How to Jibe a Directional
It's 2006 - the year of the directional. One day people will look back and reflect on 2006 just as they do now on 2002 - the year of the board off and twintip.
The world's top riders are doing much more than pimping this style of board. They are proving that these boards are pushing kiteboarding into a new direction. Kitesurfing.
People are taking notice of these boards as they are quickly filling up local beach breaks around the world. With more and more people moving into the surf style direction we thought it would be a good idea to do a step by step guide on how to jibe a directional.
1) Initiate a heelside to toeside turn and head the opposite direction.
2) Head slightly downwind and start getting your back foot out.
3) Keep the kite in a fairly high position in the window. Make sure you go downwind and that you are not going too fast or too slow. Too slow and you will loose your balance - too fast and you will need too much board control.
Take your back foot out and position your back foot next to your front foot. The toes of your back foot should touch the toes of your front foot sticking out of the foot strap.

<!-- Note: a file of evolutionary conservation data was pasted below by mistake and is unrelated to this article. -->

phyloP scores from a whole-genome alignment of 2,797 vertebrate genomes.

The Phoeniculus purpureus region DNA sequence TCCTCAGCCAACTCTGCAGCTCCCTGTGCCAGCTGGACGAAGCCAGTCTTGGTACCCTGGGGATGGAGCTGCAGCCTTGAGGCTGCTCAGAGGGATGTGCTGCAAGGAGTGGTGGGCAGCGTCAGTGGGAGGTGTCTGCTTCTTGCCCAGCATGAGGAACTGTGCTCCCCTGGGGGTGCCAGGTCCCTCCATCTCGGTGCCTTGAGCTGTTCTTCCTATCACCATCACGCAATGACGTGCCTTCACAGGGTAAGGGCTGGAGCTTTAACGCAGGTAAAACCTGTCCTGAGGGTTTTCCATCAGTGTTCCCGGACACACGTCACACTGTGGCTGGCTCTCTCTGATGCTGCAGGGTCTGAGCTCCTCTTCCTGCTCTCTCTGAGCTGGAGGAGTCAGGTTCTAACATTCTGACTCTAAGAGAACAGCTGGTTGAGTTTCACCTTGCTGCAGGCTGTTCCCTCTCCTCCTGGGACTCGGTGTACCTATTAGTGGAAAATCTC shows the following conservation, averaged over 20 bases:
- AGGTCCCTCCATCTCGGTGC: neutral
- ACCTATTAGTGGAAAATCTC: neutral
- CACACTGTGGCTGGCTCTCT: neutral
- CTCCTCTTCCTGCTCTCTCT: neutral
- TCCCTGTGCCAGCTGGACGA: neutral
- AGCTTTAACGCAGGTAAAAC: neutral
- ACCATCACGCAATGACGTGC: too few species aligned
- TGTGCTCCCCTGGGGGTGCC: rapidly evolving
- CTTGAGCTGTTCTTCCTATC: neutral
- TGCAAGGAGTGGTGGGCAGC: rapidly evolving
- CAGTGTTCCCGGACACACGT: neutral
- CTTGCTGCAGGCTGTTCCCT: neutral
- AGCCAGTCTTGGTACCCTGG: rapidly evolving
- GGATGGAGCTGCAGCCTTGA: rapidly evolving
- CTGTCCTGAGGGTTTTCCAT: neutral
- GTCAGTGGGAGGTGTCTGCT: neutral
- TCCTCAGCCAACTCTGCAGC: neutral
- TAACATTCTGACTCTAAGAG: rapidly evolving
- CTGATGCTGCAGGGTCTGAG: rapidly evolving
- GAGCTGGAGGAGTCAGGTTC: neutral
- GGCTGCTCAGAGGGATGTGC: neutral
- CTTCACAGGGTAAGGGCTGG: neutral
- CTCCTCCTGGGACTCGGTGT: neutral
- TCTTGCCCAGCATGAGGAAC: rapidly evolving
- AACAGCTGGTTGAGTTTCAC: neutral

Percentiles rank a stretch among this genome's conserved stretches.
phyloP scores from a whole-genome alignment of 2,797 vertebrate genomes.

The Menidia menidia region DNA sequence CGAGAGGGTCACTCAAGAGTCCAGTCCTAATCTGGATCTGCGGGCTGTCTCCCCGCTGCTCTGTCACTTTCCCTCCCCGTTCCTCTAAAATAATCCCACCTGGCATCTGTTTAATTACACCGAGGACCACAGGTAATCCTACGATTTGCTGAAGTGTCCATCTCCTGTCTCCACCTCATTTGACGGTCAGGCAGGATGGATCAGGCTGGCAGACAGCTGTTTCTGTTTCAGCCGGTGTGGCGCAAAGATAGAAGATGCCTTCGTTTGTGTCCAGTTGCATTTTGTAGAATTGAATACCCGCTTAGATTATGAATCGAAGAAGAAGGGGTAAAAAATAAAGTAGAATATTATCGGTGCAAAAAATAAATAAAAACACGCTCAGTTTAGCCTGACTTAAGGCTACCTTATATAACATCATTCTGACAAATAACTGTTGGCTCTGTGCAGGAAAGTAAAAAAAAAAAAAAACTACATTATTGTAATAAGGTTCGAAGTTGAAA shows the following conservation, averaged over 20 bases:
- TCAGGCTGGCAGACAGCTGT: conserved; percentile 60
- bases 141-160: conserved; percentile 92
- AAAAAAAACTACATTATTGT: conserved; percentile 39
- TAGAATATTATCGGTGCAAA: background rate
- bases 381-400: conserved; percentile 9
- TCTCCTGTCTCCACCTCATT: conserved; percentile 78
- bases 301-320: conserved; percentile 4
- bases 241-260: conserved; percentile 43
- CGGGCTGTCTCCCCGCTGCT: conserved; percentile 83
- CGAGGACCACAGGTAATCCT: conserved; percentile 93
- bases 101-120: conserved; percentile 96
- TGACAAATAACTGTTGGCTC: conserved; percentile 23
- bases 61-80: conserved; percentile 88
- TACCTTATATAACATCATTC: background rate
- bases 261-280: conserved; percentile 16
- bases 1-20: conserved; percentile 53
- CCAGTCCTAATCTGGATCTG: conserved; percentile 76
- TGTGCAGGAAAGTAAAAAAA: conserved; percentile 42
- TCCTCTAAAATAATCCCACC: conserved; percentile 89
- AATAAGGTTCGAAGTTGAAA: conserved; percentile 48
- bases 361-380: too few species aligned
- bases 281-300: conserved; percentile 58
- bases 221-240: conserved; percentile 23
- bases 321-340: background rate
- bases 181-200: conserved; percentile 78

As the front foot strap on a directional board is situated fairly far back you can ride with both feet next to each other momentarily.
4) Take your old front foot out and place it in front of the back foot strap. Your old front foot now becomes your back foot, and your old back foot now becomes your front foot. Make sure you place your back foot on the grip in front of the back foot foot strap as to not slip and slide of the board.
You should now just be able to slip your new front foot in the front foot strap.
5) With your back foot in front of the back foot strap, you can decide to pass over an oncoming wave before placing it in the foot strap, or you can attempt to do it before you pass over the wave.
Getting the back foot in can be a little bit tricky as your heel tends to catch the water which can throw you off balance. It helps to slow down and lift your heel up while doing this.
6) Put your back foot in, you have completed the jibe.
Special thanks to Peter Petersen for demonstrating the jibe, and Cyclone kiteboarding for making these boards available for our review